More Racial Oppression
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More Racial Oppression book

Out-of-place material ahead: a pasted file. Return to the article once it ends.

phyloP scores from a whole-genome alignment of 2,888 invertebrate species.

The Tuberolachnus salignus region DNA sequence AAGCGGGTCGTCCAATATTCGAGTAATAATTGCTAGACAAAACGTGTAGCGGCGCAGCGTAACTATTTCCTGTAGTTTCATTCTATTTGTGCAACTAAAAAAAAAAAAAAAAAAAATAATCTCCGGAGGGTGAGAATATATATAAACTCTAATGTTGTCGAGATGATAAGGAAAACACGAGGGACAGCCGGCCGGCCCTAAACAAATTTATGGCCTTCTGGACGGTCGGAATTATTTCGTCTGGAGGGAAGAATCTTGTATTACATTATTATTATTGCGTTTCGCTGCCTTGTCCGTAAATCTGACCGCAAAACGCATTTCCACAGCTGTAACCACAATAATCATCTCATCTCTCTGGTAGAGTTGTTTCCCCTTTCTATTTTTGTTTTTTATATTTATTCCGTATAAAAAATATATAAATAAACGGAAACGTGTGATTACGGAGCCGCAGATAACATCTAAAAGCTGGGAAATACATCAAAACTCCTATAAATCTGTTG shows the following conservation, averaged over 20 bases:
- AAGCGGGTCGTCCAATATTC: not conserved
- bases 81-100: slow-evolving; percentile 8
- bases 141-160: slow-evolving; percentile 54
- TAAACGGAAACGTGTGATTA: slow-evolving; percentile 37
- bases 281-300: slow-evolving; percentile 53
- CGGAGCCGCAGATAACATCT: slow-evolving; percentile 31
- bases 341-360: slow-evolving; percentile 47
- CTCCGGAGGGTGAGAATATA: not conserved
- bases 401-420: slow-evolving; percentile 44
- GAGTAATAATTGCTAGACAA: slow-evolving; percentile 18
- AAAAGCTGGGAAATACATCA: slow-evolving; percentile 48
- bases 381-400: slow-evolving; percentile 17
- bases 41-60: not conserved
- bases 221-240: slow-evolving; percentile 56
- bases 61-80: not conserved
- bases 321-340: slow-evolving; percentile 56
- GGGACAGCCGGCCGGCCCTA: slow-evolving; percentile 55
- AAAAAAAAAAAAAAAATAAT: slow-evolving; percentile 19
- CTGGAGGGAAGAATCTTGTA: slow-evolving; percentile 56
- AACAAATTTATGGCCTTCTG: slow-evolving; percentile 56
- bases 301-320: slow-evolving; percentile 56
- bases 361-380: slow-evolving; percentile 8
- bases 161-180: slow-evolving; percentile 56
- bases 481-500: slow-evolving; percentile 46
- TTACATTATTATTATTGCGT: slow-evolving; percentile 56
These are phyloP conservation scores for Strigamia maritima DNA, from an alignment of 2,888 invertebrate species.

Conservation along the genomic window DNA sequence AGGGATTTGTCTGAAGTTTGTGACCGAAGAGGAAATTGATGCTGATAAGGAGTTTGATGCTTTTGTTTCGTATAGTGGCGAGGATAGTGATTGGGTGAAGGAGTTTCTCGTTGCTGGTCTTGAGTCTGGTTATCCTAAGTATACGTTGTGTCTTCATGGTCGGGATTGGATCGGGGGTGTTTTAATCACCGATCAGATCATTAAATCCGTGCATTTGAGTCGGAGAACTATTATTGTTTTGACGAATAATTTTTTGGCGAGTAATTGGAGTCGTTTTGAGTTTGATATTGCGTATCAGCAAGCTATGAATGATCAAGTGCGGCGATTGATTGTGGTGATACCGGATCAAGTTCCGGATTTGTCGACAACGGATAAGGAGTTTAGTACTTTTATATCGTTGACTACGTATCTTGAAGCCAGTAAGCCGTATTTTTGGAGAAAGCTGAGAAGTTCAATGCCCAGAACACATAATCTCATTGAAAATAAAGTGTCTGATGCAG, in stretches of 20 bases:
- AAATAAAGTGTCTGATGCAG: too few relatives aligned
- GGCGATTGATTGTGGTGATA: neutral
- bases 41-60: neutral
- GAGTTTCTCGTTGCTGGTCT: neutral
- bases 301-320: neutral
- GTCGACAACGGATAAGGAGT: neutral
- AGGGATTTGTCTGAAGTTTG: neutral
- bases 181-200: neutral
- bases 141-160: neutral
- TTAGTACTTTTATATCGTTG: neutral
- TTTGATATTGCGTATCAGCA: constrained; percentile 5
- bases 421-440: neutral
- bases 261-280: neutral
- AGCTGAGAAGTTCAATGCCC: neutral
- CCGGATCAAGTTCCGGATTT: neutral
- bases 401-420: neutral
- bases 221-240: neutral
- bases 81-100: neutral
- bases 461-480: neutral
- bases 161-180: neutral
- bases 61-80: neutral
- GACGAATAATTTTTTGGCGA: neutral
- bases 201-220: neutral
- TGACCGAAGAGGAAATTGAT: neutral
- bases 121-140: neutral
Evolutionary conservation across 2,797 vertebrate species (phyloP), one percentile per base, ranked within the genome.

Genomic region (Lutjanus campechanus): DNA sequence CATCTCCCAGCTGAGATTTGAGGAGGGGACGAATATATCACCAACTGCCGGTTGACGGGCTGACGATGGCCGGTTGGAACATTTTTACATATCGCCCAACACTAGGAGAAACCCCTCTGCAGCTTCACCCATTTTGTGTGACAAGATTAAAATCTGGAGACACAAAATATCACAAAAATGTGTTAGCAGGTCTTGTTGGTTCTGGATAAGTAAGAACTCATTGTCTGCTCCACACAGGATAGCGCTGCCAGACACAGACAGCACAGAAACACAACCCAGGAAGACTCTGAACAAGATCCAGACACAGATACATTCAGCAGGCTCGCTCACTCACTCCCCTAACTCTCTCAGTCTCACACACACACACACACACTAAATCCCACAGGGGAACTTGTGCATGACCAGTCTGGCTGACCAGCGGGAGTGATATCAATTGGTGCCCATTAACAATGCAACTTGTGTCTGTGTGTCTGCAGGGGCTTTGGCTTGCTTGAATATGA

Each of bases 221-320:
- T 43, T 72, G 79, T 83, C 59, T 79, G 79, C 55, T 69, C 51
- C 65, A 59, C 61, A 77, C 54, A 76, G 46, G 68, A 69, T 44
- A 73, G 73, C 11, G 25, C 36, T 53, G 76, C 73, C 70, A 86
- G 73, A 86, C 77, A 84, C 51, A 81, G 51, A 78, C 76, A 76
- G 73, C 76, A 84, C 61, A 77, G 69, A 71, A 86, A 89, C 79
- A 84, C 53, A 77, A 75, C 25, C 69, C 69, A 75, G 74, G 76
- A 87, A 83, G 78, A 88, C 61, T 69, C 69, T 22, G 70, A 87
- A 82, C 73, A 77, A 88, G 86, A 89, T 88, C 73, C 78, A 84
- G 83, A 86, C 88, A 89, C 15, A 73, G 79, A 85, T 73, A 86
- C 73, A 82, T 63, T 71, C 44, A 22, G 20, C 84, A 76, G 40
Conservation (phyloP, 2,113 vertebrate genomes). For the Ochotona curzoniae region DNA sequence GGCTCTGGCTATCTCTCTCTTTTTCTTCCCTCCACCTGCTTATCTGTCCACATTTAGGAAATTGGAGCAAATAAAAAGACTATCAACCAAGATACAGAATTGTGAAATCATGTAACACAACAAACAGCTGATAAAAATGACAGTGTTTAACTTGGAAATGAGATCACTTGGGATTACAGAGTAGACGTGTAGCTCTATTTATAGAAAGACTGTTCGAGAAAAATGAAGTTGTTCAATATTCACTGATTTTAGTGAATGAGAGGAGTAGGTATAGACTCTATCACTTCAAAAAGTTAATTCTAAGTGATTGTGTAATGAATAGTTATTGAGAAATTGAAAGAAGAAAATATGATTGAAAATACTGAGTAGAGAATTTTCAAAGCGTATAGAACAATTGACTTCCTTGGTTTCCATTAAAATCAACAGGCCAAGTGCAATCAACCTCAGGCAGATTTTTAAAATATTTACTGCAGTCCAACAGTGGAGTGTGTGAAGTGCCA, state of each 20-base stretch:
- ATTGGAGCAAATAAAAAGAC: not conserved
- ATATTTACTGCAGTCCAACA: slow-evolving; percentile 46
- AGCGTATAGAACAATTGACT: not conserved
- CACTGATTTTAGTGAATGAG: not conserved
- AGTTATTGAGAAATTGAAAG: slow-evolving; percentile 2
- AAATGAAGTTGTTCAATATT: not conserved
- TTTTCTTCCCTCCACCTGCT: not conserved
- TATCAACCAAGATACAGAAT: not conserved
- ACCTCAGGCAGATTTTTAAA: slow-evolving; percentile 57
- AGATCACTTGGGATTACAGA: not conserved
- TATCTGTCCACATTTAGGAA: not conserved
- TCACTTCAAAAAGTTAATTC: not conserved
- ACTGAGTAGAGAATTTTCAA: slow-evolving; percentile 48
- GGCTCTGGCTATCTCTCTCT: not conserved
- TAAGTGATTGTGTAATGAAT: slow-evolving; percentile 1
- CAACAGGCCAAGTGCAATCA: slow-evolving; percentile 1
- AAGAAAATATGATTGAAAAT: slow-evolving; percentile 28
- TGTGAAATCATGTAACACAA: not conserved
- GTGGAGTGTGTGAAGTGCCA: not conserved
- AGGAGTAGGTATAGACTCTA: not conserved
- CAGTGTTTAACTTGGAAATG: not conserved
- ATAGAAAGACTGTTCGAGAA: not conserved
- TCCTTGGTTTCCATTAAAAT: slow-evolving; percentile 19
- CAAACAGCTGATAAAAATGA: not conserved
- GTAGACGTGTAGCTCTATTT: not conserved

Most metropolitan areas in the North and South continue to have a high degree of residential segregation. The extensive racial oppression has kept their descendants today from inheriting the economic resources necessary to develop a significant share of business in the economy under present-day conditions of official desegregation. Urban and rural patterns of racial segregation in housing today provide empirical evidence of the impact of large-scale discrimination by an array of white discriminators in the past and present. Many white-run insurance companies also create housing barriers for Americans of color. Entrepreneurship efforts by Americans of color are often met by the stern realities of persisting systemic racism. A report of the National Commission on Fair Housing found that federal and state laws banning racial discrimination in rental and sales housing are at best weakly enforced in many US areas. Residential segregation makes possible, or strongly reinforces, numerous other types of racial exclusion, discrimination, and subordination.